How do I Choose the Best Teaching Curriculum?

A variety of factors influence the best teaching curriculum. When choosing a teaching curriculum, think about how closely it aligns with what you want to teach. Its teaching methods should be ones that you are comfortable with, and the materials should appear to be interesting and well-designed. Because a curriculum is such an important part of any learning program, it’s crucial to pick one that you and your students will enjoy.

The most crucial aspect of selecting a teaching curriculum is ensuring that it is compatible with the content you intend to teach. Each state has its own content standards and expects students to learn certain concepts. It is critical to select a teaching curriculum that meets the content standards for your state, whether you are teaching a classroom or homeschooling one child. Fortunately, curriculum development companies are aware of this and can tell you if their curriculum complies with state requirements. Different versions of textbooks and lesson plans are available for different states from many of the larger curriculum publishers.

Finding a teaching curriculum that you are comfortable with is the next step in the process. Some curricula place a strong emphasis on a single teaching method, such as teaching reading using phonics. Others take a holistic approach. While both methods are effective for teaching reading, the one that the teacher is most at ease with is the best option. Other curriculum differences may not be as obvious. Worksheets may be used heavily some, while written assignments are used others. Again, one method is not necessarily superior to the other, but it must be one with which the teacher is comfortable.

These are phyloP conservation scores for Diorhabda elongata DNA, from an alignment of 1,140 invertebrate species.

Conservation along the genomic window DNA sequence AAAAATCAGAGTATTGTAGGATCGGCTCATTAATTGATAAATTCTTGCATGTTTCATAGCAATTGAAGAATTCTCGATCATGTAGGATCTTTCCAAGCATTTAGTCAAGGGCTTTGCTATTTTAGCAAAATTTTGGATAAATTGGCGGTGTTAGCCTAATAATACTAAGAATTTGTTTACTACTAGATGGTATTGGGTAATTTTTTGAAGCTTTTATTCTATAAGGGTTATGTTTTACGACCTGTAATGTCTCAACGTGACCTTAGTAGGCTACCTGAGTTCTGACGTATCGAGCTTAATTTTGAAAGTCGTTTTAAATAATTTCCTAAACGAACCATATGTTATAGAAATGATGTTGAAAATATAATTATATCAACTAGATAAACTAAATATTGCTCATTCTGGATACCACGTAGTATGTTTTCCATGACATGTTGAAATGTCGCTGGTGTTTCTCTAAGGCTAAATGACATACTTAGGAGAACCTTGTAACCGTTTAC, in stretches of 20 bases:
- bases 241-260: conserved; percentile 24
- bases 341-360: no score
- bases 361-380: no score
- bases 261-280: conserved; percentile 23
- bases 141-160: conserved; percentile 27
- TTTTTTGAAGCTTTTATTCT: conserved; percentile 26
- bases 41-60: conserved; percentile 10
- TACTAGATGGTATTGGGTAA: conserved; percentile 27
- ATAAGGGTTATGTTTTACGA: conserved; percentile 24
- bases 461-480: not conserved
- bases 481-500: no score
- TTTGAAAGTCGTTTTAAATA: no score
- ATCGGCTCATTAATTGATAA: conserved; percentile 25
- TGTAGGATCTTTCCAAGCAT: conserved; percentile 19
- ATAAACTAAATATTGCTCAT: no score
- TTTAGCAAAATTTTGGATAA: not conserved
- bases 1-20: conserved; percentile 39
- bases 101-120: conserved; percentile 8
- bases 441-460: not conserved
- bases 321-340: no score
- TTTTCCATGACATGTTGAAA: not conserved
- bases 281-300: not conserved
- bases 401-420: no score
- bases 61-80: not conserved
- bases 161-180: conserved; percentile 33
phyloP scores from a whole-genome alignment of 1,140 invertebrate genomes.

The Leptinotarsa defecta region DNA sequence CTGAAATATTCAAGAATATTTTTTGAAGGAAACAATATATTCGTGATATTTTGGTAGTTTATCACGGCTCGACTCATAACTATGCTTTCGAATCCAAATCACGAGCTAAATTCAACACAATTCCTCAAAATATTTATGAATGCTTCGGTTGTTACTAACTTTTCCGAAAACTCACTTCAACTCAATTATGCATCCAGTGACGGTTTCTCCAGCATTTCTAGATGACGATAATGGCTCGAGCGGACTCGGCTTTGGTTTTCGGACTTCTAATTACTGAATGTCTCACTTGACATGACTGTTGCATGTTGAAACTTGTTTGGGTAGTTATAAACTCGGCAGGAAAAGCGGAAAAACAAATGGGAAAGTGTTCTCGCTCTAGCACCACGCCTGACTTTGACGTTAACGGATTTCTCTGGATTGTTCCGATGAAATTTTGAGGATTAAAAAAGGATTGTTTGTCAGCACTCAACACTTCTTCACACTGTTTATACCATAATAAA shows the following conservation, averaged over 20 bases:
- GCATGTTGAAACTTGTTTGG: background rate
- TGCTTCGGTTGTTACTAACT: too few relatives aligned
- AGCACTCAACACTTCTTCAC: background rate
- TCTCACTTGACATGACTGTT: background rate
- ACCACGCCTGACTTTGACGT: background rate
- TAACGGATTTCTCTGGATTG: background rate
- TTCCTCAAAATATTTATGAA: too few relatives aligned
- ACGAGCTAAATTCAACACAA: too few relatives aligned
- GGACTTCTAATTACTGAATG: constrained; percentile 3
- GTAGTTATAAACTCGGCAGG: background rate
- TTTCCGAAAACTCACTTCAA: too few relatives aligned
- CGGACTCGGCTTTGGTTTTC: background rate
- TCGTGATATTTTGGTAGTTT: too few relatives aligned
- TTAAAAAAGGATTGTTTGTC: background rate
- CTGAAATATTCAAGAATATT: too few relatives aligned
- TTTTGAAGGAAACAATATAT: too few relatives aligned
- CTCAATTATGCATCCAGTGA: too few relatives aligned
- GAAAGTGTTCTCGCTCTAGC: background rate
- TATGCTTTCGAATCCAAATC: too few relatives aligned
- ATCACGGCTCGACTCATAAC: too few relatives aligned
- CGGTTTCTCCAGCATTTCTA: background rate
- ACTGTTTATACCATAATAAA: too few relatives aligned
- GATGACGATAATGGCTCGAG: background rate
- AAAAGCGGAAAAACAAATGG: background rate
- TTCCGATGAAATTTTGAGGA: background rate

Finally, think about how engaging the teaching materials are. Bright colors and interesting pictures can make learning more interesting for younger children and help keep their attention. Older children, especially in subjects like science and history, enjoy textbooks with sidebars that include related interesting tidbits. Although the student does not have a say in the curriculum, a caring teacher will seek out books and study materials that will pique the child’s interest.

Many curriculum publishers will send you a sample of their curriculum so you can check it out for yourself. Take your time reading the content, looking over the suggested assignments, and comparing the testing materials to your state’s annual standardized testing. Because each publisher builds on his or her content from year to year, it makes sense to invest time in selecting a teaching curriculum at the outset. You will not have to review curriculum year after year if you make a decision you are happy with once.